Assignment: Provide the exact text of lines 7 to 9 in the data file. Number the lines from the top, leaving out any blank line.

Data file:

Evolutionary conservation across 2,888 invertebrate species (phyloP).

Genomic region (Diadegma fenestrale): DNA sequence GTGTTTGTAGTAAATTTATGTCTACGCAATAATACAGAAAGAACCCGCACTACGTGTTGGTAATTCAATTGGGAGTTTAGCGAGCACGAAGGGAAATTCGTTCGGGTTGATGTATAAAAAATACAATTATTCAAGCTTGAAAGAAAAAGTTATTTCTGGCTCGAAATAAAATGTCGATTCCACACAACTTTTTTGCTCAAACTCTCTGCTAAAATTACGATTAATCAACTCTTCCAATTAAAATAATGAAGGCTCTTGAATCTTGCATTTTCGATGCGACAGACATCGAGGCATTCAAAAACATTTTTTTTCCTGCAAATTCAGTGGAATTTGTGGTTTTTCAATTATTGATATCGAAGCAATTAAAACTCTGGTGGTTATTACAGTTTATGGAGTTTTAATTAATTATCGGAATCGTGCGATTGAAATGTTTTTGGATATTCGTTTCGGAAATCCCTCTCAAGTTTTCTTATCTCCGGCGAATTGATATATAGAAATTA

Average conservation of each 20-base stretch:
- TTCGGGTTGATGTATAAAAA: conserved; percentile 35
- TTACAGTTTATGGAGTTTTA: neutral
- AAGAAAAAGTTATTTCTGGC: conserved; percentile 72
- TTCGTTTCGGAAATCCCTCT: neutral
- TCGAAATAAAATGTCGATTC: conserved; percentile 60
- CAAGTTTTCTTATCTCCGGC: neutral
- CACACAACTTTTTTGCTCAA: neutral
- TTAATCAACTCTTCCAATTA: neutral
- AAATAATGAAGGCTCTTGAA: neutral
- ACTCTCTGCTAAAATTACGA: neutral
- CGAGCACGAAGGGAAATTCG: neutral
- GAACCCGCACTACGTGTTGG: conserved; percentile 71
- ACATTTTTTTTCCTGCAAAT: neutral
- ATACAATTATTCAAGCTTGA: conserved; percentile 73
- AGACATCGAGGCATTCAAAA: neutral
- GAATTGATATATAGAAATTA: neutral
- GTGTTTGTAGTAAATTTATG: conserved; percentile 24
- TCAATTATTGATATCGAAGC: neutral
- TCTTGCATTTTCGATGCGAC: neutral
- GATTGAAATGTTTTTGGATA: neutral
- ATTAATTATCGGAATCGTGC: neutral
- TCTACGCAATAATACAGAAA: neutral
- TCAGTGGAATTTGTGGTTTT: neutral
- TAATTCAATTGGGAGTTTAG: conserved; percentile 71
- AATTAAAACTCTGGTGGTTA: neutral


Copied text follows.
- TTCGTTTCGGAAATCCCTCT: neutral
- TCGAAATAAAATGTCGATTC: conserved; percentile 60
- CAAGTTTTCTTATCTCCGGC: neutral